Portfolio rebalancing is highly recommended as it helps an individual shed needless fat
A perfect retiree is not a trapeze artiste, rarely does he indulge in acrobatics in any form, aerial or otherwise. Yet he times his entries and exits flawlessly, chooses his partners diligently, and generally leaves little to chance. If he succeeds, he swings to the next higher level, and, if he falters, he has only one direction ahead of him: a downward plunge.
In real life, of course, perfection is difficult to find; in fact, I will go a step ahead and claim that perfection is nearly impossible to locate. As in trapeze, where skills of all sorts need to be honed, retirement is a challenge that must be met efficiently on all fronts. Among the latter is finance, the most obvious and critical one. For many people around the world, retirement presents itself in the shape of a financial hurdle that they are not prepared for.
There is just one thing – and here I am referring to the most weighty component of retirement planning – that a retiree can do to overcome such a fate. He must allocate his resources in the most optimum manner to secure the highest-possible return even as he keeps his costs to a minimum.
Naturally, such optimisation cannot be done overnight. A retiree must start long before he superannuates. Indeed, in a world full of stiff financial challenges, the earlier he begins, the better it is for him. Even a half-decent retirement plan cannot be worked out in a hurry.
It turns out, therefore, that a smart individual takes care of the following:
He starts early and allocates his surplus in a methodical, regular manner. He follows prudent practices (such as profit-taking when the opportunity arises) concurrently.
He manages his costs in keeping with all sorts of practical considerations.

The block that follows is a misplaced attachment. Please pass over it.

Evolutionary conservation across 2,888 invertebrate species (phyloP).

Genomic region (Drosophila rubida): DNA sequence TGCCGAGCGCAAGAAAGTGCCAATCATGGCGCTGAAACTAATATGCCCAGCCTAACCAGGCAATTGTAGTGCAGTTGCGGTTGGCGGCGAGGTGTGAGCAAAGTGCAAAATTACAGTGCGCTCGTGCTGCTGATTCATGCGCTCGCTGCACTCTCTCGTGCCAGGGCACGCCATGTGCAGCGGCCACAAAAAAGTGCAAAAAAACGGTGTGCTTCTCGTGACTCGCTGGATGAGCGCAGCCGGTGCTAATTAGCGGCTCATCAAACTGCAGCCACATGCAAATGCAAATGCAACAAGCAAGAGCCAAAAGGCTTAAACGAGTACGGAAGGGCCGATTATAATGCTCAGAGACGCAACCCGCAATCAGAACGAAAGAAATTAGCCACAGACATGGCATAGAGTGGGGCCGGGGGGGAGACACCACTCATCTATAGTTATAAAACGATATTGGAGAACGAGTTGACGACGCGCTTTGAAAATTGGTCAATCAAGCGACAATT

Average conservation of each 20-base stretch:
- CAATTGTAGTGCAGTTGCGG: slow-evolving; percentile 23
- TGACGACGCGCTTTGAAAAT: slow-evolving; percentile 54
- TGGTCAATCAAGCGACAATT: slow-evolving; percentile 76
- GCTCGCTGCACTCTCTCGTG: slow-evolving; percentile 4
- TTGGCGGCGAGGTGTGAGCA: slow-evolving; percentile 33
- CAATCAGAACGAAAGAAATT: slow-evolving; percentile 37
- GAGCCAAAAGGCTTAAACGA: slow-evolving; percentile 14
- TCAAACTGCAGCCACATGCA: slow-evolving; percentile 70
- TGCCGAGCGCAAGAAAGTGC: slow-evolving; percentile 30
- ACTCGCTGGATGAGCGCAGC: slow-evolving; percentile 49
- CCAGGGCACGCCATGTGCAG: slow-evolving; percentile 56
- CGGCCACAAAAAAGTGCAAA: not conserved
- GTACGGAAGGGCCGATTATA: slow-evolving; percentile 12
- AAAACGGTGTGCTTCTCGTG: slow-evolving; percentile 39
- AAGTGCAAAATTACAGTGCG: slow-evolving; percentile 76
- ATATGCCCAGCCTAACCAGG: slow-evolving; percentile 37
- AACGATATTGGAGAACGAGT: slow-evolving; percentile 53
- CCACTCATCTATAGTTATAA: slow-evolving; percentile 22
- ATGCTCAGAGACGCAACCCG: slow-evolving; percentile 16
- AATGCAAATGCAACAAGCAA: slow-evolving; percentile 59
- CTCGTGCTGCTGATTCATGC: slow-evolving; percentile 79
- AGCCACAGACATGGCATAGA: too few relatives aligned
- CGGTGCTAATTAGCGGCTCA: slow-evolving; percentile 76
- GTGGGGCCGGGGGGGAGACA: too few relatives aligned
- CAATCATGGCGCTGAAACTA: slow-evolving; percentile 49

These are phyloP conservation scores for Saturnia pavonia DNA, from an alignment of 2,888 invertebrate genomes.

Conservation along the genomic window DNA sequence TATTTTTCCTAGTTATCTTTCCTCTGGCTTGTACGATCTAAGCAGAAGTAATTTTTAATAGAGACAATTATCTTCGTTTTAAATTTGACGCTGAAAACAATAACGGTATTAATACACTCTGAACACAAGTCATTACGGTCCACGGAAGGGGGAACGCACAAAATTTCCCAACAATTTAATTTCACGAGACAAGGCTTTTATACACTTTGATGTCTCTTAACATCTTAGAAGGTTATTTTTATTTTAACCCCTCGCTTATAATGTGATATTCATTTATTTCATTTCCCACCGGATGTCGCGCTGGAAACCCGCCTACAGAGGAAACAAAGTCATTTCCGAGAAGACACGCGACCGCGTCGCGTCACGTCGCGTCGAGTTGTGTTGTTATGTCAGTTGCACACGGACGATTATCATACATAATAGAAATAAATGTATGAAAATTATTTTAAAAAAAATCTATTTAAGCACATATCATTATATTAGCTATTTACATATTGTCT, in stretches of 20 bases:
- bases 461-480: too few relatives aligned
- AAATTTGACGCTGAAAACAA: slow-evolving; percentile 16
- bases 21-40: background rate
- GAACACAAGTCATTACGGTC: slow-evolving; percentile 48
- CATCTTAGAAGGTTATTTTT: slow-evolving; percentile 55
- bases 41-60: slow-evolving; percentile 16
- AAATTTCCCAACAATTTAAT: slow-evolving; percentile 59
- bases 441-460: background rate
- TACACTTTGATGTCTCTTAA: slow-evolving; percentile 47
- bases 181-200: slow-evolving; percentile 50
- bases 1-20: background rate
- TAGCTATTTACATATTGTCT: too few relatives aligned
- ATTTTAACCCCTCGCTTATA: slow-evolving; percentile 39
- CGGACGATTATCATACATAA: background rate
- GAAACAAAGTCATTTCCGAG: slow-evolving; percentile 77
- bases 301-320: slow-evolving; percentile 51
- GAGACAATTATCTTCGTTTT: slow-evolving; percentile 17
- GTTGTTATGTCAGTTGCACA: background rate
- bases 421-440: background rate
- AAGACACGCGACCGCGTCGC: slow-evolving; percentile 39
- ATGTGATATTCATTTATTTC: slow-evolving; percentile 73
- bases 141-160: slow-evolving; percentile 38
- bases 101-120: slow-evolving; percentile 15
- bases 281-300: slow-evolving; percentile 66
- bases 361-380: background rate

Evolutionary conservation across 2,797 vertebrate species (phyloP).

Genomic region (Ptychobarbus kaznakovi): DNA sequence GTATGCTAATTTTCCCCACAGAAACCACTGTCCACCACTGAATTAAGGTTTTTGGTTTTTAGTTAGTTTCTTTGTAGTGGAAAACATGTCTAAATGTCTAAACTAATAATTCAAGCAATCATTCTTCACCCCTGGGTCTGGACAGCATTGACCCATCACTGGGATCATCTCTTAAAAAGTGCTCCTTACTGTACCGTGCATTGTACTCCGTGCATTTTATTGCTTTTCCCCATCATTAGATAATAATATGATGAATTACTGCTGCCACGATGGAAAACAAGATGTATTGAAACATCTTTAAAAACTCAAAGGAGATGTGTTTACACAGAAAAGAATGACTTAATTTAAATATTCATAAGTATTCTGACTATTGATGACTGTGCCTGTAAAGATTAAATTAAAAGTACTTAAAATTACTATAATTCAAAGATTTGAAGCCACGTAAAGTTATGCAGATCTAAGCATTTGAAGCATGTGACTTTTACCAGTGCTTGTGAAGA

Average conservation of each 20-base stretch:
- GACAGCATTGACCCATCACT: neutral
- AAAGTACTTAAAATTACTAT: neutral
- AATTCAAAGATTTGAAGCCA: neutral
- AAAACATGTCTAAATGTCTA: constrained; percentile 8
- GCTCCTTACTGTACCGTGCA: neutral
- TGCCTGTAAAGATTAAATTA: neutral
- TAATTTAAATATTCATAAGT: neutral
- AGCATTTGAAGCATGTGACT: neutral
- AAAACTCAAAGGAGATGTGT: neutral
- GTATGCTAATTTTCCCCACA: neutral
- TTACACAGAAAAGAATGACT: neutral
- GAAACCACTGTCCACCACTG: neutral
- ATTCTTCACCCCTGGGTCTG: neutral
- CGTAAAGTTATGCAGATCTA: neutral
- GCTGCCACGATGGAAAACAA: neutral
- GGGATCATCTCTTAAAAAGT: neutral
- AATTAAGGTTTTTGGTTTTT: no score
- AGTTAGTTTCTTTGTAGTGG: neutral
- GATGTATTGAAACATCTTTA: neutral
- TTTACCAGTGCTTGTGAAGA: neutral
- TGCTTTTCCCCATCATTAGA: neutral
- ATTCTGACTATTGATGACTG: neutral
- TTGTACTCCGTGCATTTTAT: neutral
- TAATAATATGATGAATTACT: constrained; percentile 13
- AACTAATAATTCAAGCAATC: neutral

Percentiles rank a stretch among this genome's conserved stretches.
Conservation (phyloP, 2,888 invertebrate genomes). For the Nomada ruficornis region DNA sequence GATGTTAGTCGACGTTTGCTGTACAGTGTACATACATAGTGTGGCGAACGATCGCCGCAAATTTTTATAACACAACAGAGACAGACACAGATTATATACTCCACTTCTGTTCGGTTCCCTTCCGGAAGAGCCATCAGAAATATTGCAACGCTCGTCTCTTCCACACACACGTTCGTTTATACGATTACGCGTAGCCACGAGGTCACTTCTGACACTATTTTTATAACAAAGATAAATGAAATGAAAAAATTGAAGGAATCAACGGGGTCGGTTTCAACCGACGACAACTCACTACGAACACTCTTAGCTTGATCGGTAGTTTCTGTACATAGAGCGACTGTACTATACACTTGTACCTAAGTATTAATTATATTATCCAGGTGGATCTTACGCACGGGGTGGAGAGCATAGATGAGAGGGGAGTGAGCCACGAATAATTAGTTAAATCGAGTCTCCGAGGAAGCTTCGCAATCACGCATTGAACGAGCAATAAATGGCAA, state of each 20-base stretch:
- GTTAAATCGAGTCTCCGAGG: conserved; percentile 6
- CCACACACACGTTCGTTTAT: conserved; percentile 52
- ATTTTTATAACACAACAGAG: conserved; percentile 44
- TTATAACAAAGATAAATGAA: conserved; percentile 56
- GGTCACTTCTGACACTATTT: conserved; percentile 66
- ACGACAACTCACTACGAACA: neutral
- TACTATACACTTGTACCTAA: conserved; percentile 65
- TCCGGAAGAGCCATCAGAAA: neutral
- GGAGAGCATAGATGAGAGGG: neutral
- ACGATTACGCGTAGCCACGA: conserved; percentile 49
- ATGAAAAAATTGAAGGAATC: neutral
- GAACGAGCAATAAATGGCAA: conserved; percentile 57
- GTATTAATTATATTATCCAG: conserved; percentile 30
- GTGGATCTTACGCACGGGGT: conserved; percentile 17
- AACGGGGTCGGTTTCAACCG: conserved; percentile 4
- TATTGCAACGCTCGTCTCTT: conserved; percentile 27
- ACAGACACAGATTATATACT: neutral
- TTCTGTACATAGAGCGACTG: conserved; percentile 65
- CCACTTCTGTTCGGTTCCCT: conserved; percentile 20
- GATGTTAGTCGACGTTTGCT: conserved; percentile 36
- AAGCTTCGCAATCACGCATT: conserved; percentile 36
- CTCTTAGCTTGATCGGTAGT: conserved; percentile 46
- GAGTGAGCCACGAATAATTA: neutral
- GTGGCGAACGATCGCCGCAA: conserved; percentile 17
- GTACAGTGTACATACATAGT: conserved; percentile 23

At the same time, he does it as carefully as possible to minimise tax implications. A retiree in the highest tax bracket has a lot at stake. Like the rest of his countrymen, he too has to bear inflationary pressures. The latter is a wholly different ballgame.
With every “life-stage change” (we may discuss this later in another story), there has to be an alteration or two in asset allocation. Maybe, there is a need for the retiree to tilt more towards debt. This means, he needs to move away from equity and other risky assets, and opt for simpler and less risky ones instead.
I would recommend portfolio rebalancing, as it helps an individual shed needless fat. A re-balanced portfolio can emerge as a lean and nimble vehicle for performance-oriented assets.
The wealthy retiree – again he is not flying trapeze and relying principally on intuitive skills, he has to depend on several intermediaries even after he stops earning actively. This means there may well be a hefty payment (overall, considering all the intermediation that one may end up seeking) to miscellaneous bankers, brokers, wealth managers, and the like.
I am keeping tax consultants out of the loop here; for the well-heeled, especially the ones who indulge in complicated financial transactions, tax advisors’ fees would not be meagre in any way.
There is, however, one distinct similarity between a trapeze artiste and a retiree. Imagine life under the “big top” – a huge and colourful circus tent. Imagine a trapeze show, a contemporary one, which unfailingly puts up a safety net when the aerial show starts.
The net is firmly fitted to sundry poles at all corners; the trapeze artiste who is flying wildly close to the ceiling, swinging from one bar to another, knows about its existence. He can take comfort in the fact that a net is in existence. It will surely catch him, and prevent a fatal crash when he misses a beat up there.
A perfect retirement plan needs a safety net too. Such a net can take the shape of a big allocation to fixed-income securities. The latter is relatively stable compared to extremely volatile equities. Each retiree must think of owning a safety net. What could be your safety net? Ask yourself all the important questions. Believe me, it could prevent a crash just in the nick of time.
The author is a Director, Wishlist Capital Advisors
DISCLAIMER: The views expressed are the author own, and Outlook Money does not necessarily subscribe to them. Outlook Money shall not be responsible for any damage caused to any person/organisation directly or indirectly.